Monday, September 17, 2012

The Master: A New Film by Paul Thomas Anderson

The title of Paul Thomas Anderson's new film The Master, a thinly disguised examination of the career of L. Ron Hubbard, the author of Dianetics and creator of the Church of Scientology, might lead you to believe that the film is a biopic centered around one man.  Instead, its narrative revolves around the relationship between the Hubbard character, here called Lancaster Dodd, and Freddie Quell his wayward protégée. Dodd, as played by Philip Seymour Hoffman is the rosy-cheeked guru of a new cult, and Joaquin Phoenix is a shell-shocked, scrawny World War II veteran whose chance encounter with Dodd while he is taking his formal portrait at a department store where he has landed a job after leaving the V.A. hospital leads to a relationship filled with tension, love, regret and pain for both. When they first meet, their picture session ends in a fight, and their last encounter in the film produces a tearful, angst-ridden version of the song "On a Slow Boat to China,” which Mr. Hoffman sings to Freddie with a sad grandeur that recalls Orson Welles at his imposing best.  It is a singular, unforgettable moment in the film that crystallizes the thwarted love between these two very different men. Dodd is an intellectual mountebank who seems to be convincing himself of his new creed the more he lectures to his converts about it. Freddie is a walking contradiction ruled by an uncontrollable id. At times he is grateful that Dodd has taken him under his wing, but he does not know how to become the perfect acolyte of this new religion. When someone doubts the word of the Master he is quick to let his fists fly and punish any doubter or unbeliever. The film is a brilliant study of the relationship between master and servant; and at times both characters cross the line to become their polar opposites before changing back to their primary archetypal roles.

In addition to the volcanic performances of the two leading men, Amy Adams shines in the role of Lancaster Dodd's ever-pregnant wife, Peggy.  Her performance is unforgettable for its simplicity.  While Hoffman and Phoenix spend the film re-writing the rules of Method acting, Ms. Adams creates a character as rooted as the Earth Mother figure that she portrays.  We remember her intensity but also her clean, non-mannered approach to the role.  A lesser actor would be erased when put side by side with Hoffman and Phoenix.  Ms. Adams is very much in the driver's seat in her scenes, and the result is that her performance is on the par with her male leads.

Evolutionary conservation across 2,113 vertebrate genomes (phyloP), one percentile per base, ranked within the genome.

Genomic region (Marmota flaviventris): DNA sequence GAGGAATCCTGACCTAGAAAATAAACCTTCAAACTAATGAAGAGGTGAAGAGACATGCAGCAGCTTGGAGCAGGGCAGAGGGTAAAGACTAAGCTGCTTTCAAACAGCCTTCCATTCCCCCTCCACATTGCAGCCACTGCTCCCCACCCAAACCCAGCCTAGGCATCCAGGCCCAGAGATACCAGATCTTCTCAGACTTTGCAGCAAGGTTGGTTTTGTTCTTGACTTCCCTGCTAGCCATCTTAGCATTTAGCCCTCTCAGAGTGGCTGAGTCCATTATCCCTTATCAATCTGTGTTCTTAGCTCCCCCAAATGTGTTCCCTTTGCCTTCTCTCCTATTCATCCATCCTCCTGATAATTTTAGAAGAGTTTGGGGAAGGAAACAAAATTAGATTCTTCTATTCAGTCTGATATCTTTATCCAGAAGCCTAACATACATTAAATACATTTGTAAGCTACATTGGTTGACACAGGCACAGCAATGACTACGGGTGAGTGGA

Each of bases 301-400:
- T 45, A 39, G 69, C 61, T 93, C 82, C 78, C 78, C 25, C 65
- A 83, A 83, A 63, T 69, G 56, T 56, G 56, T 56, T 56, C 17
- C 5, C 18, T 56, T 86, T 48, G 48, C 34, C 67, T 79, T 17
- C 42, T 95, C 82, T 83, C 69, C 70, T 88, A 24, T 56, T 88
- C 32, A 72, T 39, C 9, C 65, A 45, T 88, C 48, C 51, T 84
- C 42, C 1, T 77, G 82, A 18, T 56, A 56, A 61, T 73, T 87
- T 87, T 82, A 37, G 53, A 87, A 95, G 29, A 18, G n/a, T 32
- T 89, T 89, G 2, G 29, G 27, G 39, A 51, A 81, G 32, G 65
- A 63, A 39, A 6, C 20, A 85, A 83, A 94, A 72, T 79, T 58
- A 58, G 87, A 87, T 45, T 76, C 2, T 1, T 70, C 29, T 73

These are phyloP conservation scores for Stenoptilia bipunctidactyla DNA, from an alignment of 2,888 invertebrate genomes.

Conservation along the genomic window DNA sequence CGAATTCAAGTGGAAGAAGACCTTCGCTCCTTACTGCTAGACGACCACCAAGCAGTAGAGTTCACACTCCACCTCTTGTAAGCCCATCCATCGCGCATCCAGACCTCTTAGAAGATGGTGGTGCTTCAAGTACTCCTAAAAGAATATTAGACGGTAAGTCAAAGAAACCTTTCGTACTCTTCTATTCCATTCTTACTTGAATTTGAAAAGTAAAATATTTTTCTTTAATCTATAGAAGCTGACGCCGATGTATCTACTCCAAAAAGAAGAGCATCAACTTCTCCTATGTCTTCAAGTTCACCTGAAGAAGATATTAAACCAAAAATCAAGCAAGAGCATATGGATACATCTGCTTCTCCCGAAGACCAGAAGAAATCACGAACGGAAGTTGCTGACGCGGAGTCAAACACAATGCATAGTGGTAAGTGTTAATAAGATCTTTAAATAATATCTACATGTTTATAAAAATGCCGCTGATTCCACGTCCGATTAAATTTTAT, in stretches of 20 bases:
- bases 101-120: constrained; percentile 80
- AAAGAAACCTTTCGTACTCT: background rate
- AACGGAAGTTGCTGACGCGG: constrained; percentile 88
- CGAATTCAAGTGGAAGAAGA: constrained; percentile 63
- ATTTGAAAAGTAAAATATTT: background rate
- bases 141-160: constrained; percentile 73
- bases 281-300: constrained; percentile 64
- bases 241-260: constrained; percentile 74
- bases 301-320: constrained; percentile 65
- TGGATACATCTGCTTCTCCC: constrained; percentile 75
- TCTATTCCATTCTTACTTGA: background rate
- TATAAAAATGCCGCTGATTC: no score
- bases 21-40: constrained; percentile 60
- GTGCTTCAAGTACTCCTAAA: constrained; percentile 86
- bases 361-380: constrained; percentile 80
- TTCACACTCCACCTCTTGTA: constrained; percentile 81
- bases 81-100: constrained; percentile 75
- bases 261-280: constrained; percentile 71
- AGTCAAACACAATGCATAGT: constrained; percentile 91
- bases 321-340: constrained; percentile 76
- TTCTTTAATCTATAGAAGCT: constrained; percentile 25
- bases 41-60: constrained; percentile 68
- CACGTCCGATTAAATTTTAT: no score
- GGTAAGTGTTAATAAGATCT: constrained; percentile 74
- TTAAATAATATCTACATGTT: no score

By now, Paul Thomas Anderson's style is well-known.  As America's true auteur, he creates films that pose questions that may not have answers.  Time after time, his films hide more than they reveal.  In his world there is a sizable unknown component at the heart of his stories that keeps us from getting close to his characters -- and that's exactly where Anderson wants us.  His scripts are often challenging collages that we are allowed to contemplate but not totally comprehend.  His affinity for Magic Realism and Surrealism is always given free rein.  His predilection for the American West, whether geographical, as a state of mind, or as an archetypal component of American cinema is ever present in his films.  In The Master, shot in gorgeous 70mm by the brilliant Romanian cinematographer Mihai Malaimare, Jr., it serves as a metaphor for the unattainable, as in a key scene where both Hoffman and Phoenix take turns riding a motorcycle in the desert at full speed out to an infinitesimal abstract point in space.

It is that point in space that Paul Thomas Anderson's films often want to reach, and in his best work he succeeds in taking us along for the ride even though we may not always reach our destination.

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